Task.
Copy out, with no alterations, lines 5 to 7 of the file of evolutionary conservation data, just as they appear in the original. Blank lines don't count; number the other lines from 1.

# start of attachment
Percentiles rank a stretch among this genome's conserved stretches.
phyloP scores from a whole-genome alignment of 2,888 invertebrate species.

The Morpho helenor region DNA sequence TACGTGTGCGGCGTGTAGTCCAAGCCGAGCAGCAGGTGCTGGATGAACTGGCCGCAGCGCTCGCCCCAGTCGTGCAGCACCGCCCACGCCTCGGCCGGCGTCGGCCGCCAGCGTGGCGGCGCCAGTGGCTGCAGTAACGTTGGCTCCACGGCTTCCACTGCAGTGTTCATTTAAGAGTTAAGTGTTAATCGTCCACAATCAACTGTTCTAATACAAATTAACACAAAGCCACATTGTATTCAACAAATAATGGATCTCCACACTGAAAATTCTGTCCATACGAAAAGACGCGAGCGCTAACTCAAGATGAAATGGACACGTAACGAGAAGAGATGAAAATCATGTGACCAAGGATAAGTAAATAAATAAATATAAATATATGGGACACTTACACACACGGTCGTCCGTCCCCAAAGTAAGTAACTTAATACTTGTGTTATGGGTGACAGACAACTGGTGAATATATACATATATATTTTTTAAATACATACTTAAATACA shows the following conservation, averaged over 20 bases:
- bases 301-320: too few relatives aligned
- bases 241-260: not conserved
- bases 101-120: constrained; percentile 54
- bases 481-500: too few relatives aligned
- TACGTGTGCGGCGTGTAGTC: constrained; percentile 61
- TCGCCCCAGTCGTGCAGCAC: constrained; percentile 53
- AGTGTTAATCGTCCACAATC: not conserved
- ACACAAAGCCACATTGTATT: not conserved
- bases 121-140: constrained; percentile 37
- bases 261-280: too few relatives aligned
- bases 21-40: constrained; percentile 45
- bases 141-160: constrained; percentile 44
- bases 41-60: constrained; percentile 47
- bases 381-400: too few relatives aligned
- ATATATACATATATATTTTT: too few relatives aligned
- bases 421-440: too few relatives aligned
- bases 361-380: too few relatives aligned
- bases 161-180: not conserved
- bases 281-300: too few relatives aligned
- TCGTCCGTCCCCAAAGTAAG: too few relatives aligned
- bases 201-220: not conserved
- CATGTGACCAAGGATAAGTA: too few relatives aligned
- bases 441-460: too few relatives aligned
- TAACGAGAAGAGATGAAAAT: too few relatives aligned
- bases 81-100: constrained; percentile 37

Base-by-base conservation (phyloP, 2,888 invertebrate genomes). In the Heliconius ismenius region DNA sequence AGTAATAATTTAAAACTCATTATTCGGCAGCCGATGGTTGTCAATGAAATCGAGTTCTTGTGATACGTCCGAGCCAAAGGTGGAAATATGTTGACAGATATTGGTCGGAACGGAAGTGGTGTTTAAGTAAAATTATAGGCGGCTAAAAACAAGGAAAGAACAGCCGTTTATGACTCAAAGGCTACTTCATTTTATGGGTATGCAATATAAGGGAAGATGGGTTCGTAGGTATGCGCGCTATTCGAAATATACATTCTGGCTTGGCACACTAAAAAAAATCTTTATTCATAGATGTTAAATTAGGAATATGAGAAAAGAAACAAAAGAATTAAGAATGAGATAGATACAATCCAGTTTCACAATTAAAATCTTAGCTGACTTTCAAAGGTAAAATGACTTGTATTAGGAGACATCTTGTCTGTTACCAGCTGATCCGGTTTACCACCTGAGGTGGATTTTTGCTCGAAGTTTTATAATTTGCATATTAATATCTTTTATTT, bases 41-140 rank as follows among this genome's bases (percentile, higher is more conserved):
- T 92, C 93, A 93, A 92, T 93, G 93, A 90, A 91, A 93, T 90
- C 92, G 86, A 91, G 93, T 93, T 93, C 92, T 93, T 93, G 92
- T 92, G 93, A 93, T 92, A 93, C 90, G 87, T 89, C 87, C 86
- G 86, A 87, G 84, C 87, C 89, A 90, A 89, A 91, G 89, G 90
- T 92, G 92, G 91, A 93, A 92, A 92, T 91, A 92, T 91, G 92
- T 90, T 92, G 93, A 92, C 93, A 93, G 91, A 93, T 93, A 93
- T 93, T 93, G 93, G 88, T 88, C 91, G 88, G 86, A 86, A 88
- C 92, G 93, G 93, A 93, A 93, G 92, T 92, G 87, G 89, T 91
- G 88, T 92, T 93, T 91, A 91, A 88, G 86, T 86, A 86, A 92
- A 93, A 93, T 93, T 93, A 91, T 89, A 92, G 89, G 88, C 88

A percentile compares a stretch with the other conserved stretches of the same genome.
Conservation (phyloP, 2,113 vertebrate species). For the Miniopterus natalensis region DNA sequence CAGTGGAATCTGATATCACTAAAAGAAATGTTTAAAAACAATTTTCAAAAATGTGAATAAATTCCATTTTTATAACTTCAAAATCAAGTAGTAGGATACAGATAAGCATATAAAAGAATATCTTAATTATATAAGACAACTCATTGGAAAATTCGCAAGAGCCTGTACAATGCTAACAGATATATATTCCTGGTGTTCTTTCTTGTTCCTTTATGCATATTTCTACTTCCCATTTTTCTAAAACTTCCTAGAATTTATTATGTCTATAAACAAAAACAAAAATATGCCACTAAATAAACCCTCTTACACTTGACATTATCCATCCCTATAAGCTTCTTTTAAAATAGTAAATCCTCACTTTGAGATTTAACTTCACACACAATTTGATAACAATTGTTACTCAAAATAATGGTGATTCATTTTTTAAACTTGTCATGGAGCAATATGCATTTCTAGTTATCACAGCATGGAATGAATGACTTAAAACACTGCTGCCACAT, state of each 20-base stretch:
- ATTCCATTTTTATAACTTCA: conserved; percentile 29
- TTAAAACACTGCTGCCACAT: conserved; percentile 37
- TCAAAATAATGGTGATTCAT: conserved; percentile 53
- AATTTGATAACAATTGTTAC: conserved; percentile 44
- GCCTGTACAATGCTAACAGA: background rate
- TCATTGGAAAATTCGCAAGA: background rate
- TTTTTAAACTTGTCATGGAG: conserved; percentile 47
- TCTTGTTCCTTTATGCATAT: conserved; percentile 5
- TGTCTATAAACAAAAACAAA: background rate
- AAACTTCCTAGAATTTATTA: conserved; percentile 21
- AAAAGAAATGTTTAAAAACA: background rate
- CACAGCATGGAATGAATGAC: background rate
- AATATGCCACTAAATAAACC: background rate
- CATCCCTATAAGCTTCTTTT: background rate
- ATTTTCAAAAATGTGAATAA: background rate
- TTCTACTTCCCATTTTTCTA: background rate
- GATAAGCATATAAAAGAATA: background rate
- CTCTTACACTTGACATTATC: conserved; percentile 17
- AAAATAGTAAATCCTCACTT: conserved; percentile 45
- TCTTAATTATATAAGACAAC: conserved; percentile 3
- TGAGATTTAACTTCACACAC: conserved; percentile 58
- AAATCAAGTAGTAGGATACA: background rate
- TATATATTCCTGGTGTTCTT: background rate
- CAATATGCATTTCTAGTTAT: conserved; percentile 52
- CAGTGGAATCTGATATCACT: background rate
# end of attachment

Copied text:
- bases 241-260: not conserved
- bases 101-120: constrained; percentile 54
- bases 481-500: too few relatives aligned